News Column

Credit card records show that not all Weber commissioners dine together

January 27, 2014

By Cathy McKitrick, Standard-Examiner, Ogden, Utah

Jan. 27 -- OGDEN -- A year's worth of county-issued credit card transactions for Weber County's three commissioners revealed an apparent affinity between Kerry Gibson and Matthew Bell , but no corresponding love for Jan Zogmaister . For example, a May 1 Sonora Grill receipt showed that Bell and Gibson dined out with the Commission's four administrative assistants, but Zogmaister was not present. "I found out about it after the fact," Zogmaiser said. "That's kind of the way things go here. But I'm still working and getting things done." Both Bell and Gibson scratched their heads trying to remember why Zogmaister was absent. "Jan might have been sick that day," Bell said. "I can't remember," Gibson said, adding that he personally has always been a collaborator. "I feel we have a lot to gain by working with one another rather than a go-it-alone type mentality." Records showed that Bell and Gibson lunched with area officials without Zogmaister on three other occasions as well. In early September, Bell and Gibson dined at Wing Nuts with Ogden School District Superintendent Brad Smith and Suzanne Ellison-Ferre , a retired school administrator and current treasurer for Weber County's Republican Party . "That's the only time I can think of when I broke bread with any commissioners," said Smith. Smith's aim was to talk about the progress Ogden schools have made and to discuss possible partnerships in respect to facilities. Bell said he initiated that meeting, but wasn't sure whether Zogmaister had the opportunity to attend or not. All three commissioners attended four conferences together last year. However, Bell and Gibson also traveled to Washington D.C. , Fort Worth, Texas and Flagstaff, Ariz. to participate in three National Association of Counties events. Brent Gardner , executive director for Utah Association of Counties , said that no rules were broken by having two commissioners present at times. With a three-member body, two constitutes a quorum. "The only rule is that when they meet to conduct official business, they then must have a quorum present," Gardner said. For the year, Zogmaister's purchasing card charges totaled $2,334 , Gibson's $7.445 and Bell's $9,209 . "There is a tendency on the part of an incoming commissioner to want to attend everything," Zogmaister said of Bell's heftier tab, acknowledging that participation boils down to personal preference and "finding out where the real value is." Zogmaister acknowledged that, against her will, Bell and Gibson voted to shift some of her oversight assignments. "One that I fought for was the Sheriff's office," Zogmaister said of the liaison position she'd held for two years "and it had taken me a long time to learn to work with them." When Bell, a former Sheriff's lieutenant, joined the commission last January, Zogmaister said she told him she would not relinquish that particular responsibility. But by mid-year "it was voted within the office that I had to give it up," Zogmaister said. Gibson recalled Bell's early interest in that slot. "He commented that he had expertise in that area, and that's hard to argue with," Gibson said. However, they waited several months to make the change. During the Commission's final meeting of 2013, Bell and Gibson voted in favor of a resolution supporting Utah's caucus-convention system which plays a significant role in selecting candidates for office. That resolution came in response to the Count My Vote petition drive ( www.countmyvoteutah.org ) currently underway. If that initiative succeeds in getting on November's ballot, voters will get a say in whether to keep or toss the caucus-convention process in favor of direct primaries. Zogmaister abstained from that Dec. 17 vote, saying it was the incorrect forum to take action she viewed as political. At their first meeting of 2014, Gibson and Bell broke with the tradition of rotating the Commission's vice-chair from the previous year into the top leadership slot. The two passed over Zogmaister, voting to keep Gibson as commission chairman for a second year instead. Zogmaister, who comes up for re-election in November, already faces a robust intra-party challenge from Riverdale Police Lt. James Ebert , who sides with Commissioners Bell and Gibson regarding Utah's caucus method of electing delegates in neighborhood meetings. Those delegates then narrow the field of potential candidates at convention. The top two vote-getters advance from convention to a primary unless one candidate garners 60 percent or more of the delegate vote. "My race will be at convention with the delegates and everybody knows that," Zogmaister said. "That's really what I need to prepare for." Gibson, a former state lawmaker who won his commission seat in 2010, also comes up for re-election this year. The period to file as a candidate opens March 14 and closes March 20 . Weber County's Democratic Party ( www.wp.weberdemocrats.org ) caucuses will be held March 18 , and Weber County's Republican Party ( www.wcrgop.org ) caucuses are scheduled for March 20 . Contact reporter Cathy McKitrick at 801-625-4214 or cmckitrick@standard.net . Follow her on Twitter at @catmck. ___ (c)2014 the Standard-Examiner (Ogden, Utah) Visit the Standard-Examiner (Ogden, Utah) at www.standard.net Distributed by MCT Information Services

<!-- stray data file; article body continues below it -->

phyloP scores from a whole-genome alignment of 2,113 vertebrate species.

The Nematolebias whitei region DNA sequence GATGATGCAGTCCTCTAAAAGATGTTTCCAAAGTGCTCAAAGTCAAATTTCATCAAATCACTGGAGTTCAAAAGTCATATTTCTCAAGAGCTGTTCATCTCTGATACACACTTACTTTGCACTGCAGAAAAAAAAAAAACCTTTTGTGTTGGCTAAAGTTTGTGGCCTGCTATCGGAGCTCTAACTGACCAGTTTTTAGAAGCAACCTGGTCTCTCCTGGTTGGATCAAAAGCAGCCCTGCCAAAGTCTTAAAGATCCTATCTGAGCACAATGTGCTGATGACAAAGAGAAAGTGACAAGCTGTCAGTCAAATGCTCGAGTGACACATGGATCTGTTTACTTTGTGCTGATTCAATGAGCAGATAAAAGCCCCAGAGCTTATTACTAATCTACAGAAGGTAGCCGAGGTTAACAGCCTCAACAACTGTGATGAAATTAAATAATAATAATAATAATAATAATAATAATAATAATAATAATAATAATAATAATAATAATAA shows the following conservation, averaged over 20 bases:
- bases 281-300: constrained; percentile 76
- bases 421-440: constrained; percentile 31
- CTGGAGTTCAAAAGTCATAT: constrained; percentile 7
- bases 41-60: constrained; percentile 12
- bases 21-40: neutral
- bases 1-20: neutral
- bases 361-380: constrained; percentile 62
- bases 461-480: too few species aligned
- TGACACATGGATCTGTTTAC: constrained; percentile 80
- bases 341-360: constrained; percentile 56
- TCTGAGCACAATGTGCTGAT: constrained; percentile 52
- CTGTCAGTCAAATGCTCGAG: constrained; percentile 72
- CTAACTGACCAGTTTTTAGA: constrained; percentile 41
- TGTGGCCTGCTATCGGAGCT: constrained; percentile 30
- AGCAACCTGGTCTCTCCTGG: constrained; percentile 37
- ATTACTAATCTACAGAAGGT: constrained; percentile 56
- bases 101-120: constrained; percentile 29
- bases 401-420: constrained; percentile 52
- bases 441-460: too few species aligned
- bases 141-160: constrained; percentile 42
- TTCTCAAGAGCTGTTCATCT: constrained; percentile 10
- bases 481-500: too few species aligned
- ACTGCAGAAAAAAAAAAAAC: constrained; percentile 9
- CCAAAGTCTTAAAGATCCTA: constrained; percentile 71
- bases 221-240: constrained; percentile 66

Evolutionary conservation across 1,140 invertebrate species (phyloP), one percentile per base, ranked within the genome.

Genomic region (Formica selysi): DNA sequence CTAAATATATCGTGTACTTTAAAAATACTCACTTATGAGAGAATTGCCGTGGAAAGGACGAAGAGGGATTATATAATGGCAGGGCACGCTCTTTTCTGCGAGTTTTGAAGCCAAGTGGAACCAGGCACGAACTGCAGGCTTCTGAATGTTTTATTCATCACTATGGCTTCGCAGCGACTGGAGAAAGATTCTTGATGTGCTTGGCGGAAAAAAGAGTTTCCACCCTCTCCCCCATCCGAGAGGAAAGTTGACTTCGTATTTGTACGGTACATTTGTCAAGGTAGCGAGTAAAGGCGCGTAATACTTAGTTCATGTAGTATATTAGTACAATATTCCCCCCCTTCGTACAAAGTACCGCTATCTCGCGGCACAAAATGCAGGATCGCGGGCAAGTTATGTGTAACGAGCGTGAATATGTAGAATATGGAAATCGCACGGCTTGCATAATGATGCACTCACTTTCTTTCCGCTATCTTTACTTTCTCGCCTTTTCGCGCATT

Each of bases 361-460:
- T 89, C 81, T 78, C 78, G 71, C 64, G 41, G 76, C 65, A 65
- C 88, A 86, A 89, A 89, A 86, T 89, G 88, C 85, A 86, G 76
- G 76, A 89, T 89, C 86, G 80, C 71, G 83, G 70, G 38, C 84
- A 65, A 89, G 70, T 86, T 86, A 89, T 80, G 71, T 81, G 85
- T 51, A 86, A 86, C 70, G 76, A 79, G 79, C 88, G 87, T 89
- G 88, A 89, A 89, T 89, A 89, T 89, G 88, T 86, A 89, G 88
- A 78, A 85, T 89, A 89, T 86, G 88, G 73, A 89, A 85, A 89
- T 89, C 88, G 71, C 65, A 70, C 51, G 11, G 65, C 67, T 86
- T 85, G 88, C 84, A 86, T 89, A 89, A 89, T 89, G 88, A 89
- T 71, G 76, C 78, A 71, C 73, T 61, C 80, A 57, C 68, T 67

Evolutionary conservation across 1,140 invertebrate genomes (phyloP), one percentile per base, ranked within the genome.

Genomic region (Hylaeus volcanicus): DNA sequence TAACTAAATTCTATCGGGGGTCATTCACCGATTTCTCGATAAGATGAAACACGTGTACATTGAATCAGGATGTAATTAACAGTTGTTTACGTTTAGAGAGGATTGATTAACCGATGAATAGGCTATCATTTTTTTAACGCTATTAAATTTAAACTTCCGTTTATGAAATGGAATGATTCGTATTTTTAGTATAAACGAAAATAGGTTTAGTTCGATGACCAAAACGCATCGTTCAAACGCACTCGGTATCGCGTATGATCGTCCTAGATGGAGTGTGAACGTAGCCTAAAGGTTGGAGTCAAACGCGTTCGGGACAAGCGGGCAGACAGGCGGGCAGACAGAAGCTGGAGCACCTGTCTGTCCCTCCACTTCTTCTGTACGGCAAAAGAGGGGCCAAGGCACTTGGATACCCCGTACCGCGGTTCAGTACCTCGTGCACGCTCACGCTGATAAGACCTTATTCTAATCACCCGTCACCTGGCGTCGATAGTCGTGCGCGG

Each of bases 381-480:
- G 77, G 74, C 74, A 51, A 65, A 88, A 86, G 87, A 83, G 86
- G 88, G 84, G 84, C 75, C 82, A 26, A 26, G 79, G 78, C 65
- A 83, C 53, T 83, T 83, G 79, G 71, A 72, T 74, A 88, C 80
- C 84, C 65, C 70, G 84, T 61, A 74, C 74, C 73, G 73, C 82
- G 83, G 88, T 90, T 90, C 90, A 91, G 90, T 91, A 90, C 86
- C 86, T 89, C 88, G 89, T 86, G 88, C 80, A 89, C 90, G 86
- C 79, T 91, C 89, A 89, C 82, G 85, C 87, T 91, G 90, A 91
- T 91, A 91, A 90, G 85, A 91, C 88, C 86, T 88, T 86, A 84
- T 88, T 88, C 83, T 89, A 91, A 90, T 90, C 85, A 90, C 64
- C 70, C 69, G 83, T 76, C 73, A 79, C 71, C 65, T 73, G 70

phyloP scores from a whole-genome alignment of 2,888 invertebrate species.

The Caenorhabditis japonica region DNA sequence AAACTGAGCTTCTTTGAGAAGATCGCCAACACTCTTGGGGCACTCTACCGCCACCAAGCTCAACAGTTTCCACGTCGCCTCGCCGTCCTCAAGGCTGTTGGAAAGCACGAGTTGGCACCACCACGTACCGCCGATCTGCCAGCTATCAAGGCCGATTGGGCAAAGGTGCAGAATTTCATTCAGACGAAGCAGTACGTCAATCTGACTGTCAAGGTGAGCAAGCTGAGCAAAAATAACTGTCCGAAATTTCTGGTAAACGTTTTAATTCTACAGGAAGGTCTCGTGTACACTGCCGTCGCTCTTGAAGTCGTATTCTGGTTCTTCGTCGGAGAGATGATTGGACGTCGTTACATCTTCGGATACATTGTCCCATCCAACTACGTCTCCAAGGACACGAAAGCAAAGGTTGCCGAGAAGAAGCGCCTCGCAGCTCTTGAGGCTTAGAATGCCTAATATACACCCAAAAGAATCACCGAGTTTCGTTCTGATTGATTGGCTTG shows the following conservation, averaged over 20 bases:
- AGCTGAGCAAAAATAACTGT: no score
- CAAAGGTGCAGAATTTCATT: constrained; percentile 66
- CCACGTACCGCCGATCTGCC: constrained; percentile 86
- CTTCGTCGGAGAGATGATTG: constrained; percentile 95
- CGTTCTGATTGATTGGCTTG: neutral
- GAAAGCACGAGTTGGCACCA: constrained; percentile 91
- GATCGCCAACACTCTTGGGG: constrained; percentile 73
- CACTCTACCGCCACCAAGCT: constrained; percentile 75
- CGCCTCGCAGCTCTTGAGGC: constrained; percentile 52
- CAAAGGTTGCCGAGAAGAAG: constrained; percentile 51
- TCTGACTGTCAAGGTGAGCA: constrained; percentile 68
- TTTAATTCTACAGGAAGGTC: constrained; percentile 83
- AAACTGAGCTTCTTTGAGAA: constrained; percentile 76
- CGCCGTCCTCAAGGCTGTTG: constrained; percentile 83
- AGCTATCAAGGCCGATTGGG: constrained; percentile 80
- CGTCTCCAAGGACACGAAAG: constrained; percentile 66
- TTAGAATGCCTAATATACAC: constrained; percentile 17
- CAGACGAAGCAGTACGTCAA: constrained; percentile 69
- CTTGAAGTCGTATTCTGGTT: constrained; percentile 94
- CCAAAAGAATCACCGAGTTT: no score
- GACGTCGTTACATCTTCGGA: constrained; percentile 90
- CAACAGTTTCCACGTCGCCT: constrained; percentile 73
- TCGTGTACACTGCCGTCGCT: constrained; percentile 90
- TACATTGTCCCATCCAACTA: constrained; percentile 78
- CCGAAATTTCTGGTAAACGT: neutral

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Source: Standard-Examiner (Ogden, UT)


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